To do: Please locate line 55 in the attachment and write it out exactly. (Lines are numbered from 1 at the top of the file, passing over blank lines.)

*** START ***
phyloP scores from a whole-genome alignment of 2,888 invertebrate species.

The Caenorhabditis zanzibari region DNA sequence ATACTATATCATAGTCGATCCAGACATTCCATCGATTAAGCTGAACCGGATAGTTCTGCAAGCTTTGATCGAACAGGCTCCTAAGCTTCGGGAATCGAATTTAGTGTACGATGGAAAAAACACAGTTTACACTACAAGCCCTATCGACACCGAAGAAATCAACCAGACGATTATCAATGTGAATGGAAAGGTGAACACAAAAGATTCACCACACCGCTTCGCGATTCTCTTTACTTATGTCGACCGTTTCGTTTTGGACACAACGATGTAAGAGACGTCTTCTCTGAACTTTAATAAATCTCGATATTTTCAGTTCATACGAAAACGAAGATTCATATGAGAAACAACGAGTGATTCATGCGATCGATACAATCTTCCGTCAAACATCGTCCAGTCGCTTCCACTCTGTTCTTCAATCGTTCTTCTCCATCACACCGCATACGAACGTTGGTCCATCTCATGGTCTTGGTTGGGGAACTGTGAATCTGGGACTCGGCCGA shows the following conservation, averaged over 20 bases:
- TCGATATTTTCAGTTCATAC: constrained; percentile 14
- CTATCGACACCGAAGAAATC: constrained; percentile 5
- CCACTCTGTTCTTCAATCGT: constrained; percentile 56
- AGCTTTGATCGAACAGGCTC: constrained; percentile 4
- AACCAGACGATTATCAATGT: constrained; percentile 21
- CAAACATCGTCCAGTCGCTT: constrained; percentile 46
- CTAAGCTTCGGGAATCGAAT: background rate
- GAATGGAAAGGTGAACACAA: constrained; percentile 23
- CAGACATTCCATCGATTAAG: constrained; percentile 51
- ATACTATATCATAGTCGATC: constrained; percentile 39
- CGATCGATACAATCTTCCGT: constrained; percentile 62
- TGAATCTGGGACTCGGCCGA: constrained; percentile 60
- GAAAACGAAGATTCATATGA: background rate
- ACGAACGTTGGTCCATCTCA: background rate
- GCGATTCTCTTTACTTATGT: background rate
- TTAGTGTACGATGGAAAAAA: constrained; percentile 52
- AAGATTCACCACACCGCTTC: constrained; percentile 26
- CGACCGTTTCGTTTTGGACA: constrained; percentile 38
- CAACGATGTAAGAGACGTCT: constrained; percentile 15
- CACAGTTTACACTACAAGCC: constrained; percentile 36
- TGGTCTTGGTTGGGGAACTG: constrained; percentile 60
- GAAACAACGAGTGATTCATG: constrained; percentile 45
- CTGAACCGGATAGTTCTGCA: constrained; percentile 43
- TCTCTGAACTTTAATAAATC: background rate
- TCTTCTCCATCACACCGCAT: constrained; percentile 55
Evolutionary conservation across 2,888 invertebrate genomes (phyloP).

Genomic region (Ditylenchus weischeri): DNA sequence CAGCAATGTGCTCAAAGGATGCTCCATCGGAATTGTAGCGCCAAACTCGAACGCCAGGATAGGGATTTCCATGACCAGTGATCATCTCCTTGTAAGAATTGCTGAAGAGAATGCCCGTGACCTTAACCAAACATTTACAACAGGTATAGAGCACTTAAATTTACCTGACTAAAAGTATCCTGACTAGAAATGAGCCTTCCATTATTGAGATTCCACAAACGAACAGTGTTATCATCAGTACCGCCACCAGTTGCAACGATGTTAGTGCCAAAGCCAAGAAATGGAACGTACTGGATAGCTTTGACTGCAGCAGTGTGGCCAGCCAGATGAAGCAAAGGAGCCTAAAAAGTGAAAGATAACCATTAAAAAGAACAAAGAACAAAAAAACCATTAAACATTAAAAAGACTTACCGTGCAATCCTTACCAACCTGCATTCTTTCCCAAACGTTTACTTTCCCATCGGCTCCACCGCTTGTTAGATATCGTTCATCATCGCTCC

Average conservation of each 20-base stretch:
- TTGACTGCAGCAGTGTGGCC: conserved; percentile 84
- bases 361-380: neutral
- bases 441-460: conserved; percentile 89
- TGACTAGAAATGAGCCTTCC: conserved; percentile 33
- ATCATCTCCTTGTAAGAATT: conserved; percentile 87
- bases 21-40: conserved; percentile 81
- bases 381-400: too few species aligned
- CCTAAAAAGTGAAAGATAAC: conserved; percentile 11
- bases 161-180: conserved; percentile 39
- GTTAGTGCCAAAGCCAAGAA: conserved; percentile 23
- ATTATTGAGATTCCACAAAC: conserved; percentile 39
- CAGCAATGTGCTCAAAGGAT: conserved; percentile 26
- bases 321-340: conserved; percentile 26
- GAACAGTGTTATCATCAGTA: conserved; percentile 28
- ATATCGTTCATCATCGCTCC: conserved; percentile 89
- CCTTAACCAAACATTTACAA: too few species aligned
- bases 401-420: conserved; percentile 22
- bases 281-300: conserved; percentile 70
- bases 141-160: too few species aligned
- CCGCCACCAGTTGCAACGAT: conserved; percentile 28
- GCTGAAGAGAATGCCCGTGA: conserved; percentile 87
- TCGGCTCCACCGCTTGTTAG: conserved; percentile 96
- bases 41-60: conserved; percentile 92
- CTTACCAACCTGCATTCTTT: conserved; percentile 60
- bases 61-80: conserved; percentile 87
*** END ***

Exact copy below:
- bases 61-80: conserved; percentile 87